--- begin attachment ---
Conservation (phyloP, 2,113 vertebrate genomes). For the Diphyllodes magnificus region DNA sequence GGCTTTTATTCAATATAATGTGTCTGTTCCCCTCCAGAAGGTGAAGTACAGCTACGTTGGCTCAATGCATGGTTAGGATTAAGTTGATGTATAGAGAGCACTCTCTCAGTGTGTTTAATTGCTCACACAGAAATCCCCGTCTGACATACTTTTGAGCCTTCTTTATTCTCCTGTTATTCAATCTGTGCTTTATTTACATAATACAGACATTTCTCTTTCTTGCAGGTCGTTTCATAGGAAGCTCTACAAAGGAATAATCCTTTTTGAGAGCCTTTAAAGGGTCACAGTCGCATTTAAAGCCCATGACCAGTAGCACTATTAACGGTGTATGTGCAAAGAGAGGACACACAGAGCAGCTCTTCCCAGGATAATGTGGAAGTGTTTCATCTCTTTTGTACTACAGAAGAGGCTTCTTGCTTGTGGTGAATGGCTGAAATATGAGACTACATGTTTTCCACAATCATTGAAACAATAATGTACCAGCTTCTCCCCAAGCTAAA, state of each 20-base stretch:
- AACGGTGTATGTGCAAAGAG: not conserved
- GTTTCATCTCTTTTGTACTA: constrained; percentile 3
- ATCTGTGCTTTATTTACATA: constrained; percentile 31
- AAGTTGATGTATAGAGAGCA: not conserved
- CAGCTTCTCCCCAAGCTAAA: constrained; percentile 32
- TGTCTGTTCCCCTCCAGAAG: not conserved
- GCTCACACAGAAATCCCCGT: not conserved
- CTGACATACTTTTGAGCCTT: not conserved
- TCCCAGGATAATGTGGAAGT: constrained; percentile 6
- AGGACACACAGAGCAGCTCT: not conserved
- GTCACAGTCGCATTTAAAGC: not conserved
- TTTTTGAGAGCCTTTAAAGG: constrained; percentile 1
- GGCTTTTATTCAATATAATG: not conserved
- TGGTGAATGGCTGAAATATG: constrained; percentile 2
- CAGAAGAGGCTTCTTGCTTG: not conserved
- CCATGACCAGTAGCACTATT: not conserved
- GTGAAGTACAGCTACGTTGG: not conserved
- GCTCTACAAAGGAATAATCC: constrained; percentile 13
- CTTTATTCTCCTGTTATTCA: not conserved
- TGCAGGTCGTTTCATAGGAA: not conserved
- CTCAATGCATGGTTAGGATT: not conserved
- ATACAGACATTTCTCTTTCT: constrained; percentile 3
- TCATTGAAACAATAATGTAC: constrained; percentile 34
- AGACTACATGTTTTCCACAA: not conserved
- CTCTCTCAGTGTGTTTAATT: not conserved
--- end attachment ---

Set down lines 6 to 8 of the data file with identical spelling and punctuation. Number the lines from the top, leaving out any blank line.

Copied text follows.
- CAGCTTCTCCCCAAGCTAAA: constrained; percentile 32
- TGTCTGTTCCCCTCCAGAAG: not conserved
- GCTCACACAGAAATCCCCGT: not conserved